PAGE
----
Six-on-Six: the Musical
- By gentleguide
- On Fri 27 jul 2018
There’s a rich history of girls’ basketball here in Iowa. Since almost a century ago, the month of March meant the Iowa High School Girls’ Basketball tournament, and the unique game of six-on-six basketball. Playwright Robert John Ford grew up here in Iowa, and although the six-on-six version ended in 1993, that wildly popular sport is part of his history. His theatrical creation, SIX-ON-SIX: THE MUSICAL, opens next weekend for a new run at the Staplin Center in West Des Moines.
Ford remembers the origin of the show. “SIX-ON-SIX: THE MUSICAL is the first full-length original musical I wrote. The idea originated in 1987 – Lynn Lorenzen from Ventura had just broken the national scoring record, and my friend Lana invited me to Des Moines to see her and her team play in the state tournament semifinal game. Amazingly, all 13,000 tickets had already been sold, so we had to buy scalper’s tickets (for a girls’ high school basketball game!)”
“We took our seats at the top row of the balcony at Vets Auditorium, and from that vantage point, I marveled at the spectacle I was seeing – music, theatrical pageantry, costumes, conflict on and off the court. I actually uttered the phrase ‘this would make a great musical’ (I am still probably the only person to utter this phrase about six-on-six) and began working on the script and music in the year following.”
“Part of my premise for the musical was that six-on-six would one day come to an end (Iowa had already given teams the option to start playing five-on-five in 1984-85), so the setting for the first draft of the musical was ‘sometime in the near future.’ By the time the musical had its first reading (at the Old Globe Theatre in San Diego), the game had officially come to an end, so I had to revise the setting to ‘sometime in the not too distant past.’ Nonetheless, much of the storyline remained the same.”
A Game for Forever
SIX-ON-SIX: THE MUSICAL is a fictional story, based on real events and people in the long history of the sport. While audiences don’t have to be familiar with the six-on-six game to enjoy the show (the rules and history of the game are detailed through the lyrics and lines of the play), those of us who grew up on the game will vividly remember our own experiences. As someone who grew up in a small town in Iowa, I remember the excitement when my own local team made it to the Sweet Sixteen state tournament, and how my entire town literally shut down while everyone made the trek to Des Moines to cheer on our hometown girls.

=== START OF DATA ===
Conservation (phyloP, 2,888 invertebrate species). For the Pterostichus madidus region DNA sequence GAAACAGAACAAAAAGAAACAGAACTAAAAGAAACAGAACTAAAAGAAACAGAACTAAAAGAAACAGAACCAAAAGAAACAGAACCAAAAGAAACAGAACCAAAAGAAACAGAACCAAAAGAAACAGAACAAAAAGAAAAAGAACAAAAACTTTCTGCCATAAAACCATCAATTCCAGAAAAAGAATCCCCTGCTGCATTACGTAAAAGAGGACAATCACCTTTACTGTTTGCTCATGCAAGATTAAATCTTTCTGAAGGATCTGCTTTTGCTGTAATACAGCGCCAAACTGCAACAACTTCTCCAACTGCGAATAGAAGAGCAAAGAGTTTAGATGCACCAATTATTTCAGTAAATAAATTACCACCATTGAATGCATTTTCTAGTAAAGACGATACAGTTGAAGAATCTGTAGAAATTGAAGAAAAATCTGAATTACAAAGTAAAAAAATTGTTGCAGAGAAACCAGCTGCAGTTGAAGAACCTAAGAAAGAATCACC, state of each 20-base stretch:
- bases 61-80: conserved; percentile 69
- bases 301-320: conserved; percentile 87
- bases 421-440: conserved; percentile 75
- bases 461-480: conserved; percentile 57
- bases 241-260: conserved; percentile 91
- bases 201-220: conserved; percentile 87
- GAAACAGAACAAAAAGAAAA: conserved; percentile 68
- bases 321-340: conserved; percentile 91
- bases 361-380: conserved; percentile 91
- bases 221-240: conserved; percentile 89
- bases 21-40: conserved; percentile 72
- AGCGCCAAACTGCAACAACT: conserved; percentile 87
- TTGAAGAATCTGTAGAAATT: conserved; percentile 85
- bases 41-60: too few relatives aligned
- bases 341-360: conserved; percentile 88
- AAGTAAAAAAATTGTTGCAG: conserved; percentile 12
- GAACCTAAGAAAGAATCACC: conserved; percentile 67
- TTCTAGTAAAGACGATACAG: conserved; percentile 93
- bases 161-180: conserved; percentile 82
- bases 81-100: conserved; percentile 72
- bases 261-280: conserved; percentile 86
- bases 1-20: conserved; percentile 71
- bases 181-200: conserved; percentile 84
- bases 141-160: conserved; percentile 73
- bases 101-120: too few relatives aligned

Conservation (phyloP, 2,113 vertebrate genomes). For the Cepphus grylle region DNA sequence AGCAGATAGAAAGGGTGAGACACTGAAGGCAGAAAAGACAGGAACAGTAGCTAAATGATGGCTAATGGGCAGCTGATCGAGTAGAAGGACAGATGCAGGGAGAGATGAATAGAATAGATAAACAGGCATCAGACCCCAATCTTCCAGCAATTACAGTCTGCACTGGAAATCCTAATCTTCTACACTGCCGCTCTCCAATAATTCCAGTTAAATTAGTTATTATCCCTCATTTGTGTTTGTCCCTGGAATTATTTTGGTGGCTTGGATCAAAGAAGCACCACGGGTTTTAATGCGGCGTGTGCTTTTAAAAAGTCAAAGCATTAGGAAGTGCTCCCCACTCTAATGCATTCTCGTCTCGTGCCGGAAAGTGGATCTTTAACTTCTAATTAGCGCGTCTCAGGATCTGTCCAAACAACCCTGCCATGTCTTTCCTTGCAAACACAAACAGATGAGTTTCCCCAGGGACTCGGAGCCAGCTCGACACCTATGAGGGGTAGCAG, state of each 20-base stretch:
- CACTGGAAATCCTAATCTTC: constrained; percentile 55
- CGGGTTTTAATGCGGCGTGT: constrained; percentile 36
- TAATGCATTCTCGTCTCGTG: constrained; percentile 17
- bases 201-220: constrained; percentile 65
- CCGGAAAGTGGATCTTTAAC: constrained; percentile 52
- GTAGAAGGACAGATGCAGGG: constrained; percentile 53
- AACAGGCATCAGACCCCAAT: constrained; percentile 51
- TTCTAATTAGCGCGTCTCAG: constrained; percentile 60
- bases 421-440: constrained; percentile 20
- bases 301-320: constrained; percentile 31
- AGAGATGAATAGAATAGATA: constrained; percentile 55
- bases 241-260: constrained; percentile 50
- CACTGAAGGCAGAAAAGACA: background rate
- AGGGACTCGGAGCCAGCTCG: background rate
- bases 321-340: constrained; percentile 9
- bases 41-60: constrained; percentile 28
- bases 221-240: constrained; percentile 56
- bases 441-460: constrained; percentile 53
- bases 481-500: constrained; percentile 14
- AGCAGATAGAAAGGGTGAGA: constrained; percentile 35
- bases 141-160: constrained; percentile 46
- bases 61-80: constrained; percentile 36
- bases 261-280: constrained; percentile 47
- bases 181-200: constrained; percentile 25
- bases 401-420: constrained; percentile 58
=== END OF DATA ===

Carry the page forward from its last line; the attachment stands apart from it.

People nowadays may not understand, but six-on-six was THE sport in many small towns in Iowa, the rallying point for every farmer and merchant, student and grandparent. The local team was a source of pride that could not be underestimated. And players like Denise Long from Union-Whitten, and Jeanette Olson from Everly became household names, with articles and pictures featured in Sports Illustrated magazine. At one time, the ABC television network broadcast the state finals tournament game nationally. Six-on-six was a huge deal, for many, many years.
For some of the players, it’s still part of their lives. During a publicity photo shoot for SIX-ON-SIX: THE MUSICAL, actresses Taylor Millar and Sydney Allen got to meet up with a number of women who still get together to play six-on-six from their younger days. While the players in the self-professed “granny league” may not be as fast or intense as they once were, Allen relates what she learned about their love for the sport. “They loved the idea of the show and thought it would make a great musical. They told us that a lot of them played this game when they were younger and loved it so much that they continued to play through their adult lives, many of them from all over the state of Iowa.”
Millar agrees. “They clearly love the game and the memories and traditions associated with it. If you know six-on-six, you can experience a part of their past with them. The end of six-on-six is quite sad and they all see the importance of keeping the good parts of the game alive.”